==> All of us smell it
But few people dare to speak about it
Dog Flatulence - Dog Farting
Yeah okay, I know! This topic is not to everyone's gusto (what an apt diction!). BUT:
- This is a MUST-READ Periodical, a Periodical in disguise, because it will clearly show why we always suggest certain remedies and things you do: It all feeds into each other. Thus having a dog (and more so with a GSD) demands our holistic approach.
- When you get to the bottom, you'll probably agree "that wasn't too bad after all" - certainly better than the smell.
And, believe it or not, when we give ourselves a small nudge, we may even find this topic hugely funny - certainly our kids do: Walter the Farting Dog has become such a worldwide success that they made a book series from it and are now producing a movie!
The gastroenterologist Dr. Wes Jones says about this subject matter: "It's time to get GI problems out into the open" (GI = GastroIntestinal). And although he refers to us (humans), getting the topic of flatulence of our canine friends out into the open certainly means a breath of fresh air too!
There was the hint! This Periodical may not just help your German Shepherd. Indeed, there's a good chance that it may serve your human family pack members very well too. So better keep this.
In this Periodical:
- Are Dog Farts Normal?
- Is Farting Healthy? How Much?
- Can We Train Our Dog Not to Fart in our Presence?
Can the Dog Train Us Not to Fart?*
- Causes of Flatulence
- Foods That Cause Gas
- How to Prevent Farting
- How to Stop Farting (when Prevention comes too late)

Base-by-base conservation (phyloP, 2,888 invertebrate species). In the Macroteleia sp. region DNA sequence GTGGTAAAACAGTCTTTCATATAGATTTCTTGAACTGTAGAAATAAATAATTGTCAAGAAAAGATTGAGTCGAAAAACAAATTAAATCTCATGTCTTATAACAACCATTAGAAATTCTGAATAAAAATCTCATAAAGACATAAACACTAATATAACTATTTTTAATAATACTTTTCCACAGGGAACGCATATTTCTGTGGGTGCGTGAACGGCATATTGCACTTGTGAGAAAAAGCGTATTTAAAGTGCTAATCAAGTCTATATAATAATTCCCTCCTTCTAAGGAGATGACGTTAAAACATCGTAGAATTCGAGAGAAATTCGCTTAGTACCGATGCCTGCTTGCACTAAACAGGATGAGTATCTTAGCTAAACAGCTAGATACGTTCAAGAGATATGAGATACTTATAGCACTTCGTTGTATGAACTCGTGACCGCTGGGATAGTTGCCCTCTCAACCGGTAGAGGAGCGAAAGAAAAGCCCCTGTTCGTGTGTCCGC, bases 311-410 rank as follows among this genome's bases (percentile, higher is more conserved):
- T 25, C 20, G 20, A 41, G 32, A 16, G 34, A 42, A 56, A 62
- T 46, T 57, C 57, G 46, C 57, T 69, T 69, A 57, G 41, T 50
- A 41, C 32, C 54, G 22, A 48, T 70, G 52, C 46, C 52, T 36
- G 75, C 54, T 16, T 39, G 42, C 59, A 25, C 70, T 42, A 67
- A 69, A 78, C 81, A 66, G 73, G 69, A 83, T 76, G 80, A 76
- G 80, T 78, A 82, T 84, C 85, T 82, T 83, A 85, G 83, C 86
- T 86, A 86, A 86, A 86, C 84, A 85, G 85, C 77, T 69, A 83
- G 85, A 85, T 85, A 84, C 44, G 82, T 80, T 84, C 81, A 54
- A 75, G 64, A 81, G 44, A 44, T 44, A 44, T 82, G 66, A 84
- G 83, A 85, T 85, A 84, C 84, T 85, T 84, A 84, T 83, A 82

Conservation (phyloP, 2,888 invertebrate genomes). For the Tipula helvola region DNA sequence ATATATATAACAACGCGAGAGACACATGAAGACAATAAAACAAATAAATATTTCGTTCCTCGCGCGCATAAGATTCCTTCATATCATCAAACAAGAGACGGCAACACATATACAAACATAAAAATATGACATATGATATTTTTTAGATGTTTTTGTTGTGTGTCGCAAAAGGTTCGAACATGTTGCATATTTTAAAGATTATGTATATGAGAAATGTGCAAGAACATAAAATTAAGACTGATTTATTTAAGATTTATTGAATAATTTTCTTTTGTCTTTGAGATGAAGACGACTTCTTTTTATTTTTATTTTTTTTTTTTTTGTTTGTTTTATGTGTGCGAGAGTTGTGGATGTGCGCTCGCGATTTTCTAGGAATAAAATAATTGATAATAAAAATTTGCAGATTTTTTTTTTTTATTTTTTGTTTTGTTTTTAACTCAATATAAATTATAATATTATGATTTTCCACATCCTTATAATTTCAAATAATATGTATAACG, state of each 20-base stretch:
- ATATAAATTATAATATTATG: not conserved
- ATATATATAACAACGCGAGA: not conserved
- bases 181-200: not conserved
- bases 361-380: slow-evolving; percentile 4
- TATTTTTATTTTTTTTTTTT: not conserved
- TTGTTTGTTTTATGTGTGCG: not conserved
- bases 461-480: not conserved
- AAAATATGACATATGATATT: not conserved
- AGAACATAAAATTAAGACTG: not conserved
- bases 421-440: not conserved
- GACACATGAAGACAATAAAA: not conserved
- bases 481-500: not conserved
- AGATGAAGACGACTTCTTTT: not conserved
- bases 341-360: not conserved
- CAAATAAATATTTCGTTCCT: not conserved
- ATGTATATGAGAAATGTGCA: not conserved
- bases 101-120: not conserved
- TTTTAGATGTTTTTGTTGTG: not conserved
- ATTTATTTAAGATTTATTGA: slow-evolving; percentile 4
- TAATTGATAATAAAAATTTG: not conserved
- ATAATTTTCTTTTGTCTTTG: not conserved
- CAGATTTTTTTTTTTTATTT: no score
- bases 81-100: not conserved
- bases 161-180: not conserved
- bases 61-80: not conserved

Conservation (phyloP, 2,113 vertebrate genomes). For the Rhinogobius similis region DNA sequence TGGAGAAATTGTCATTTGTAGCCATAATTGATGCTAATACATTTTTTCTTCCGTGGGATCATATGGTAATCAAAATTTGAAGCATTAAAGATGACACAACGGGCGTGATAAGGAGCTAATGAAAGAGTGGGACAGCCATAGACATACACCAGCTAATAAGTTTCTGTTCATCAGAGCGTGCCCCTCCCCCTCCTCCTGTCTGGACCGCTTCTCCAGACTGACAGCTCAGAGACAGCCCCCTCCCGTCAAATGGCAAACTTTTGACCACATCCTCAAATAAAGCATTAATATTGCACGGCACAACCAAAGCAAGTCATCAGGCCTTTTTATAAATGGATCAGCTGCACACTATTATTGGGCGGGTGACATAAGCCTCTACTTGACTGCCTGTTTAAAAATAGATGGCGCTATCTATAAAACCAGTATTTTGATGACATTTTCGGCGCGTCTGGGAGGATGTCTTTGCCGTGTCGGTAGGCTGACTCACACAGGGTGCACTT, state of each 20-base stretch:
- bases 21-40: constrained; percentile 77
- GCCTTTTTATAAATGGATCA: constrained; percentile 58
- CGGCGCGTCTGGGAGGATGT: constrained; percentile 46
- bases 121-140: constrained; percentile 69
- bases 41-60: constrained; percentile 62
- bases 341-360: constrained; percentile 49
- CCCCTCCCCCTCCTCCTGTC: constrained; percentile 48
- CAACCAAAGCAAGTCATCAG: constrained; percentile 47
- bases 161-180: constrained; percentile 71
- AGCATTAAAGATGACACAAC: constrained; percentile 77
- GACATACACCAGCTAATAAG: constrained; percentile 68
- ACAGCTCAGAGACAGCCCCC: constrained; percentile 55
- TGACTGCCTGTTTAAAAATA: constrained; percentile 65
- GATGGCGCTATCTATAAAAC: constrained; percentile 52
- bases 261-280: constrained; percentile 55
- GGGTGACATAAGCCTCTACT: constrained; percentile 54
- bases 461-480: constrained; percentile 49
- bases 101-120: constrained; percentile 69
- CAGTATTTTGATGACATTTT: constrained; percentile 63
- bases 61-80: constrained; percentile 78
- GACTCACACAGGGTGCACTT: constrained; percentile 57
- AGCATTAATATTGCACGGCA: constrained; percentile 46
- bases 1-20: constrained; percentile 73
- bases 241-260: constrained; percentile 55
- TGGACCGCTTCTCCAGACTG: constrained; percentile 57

* Was in my case not successful, no.
Are Dog Farts Normal?
Canine Gastrointestinal Tract Animation from the Nutramaxlabs website - yes, those guys that developed the incredibly effective dog mobility remedy Nutramax Dasuquin with MSM that works wonders in cases like Hip Dysplasia, Elbow Dysplasia, Arthritis, Lumbosacral Stenosis, and Panosteitis
Are dog farts normal?
Yes and no.
Dogs have a complex GI tract just like we have. And dogs eat all sorts of Not-So-Good-Foods and Bad-Foods just like we do. Accordingly, dogs in general also face the issue of excess gas.
Some dogs suffer more from flatulence (eg boxers), others less (eg German Shepherds) IF they get proper food and sufficient exercise! More on the causes of flatulence in a minute.
The No: From my own experience with dogs I know, when dogs pass a flatus:
- They notice it
- It surprises them! (initially)
- Some dogs feel either embarassed or they don't like the smell!
- Dogs cannot cure themselves from flatulence!
It surprises them?
Yes, unless your dog has been suffering from flatulence for a longer period, you will have noticed this too from your dog's reaction, right? I certainly have observed countless times with many dogs that, upon a fart, they look at their anus like they are wondering: "Huups, what was that?". - Until they get used to farting. Just like we do.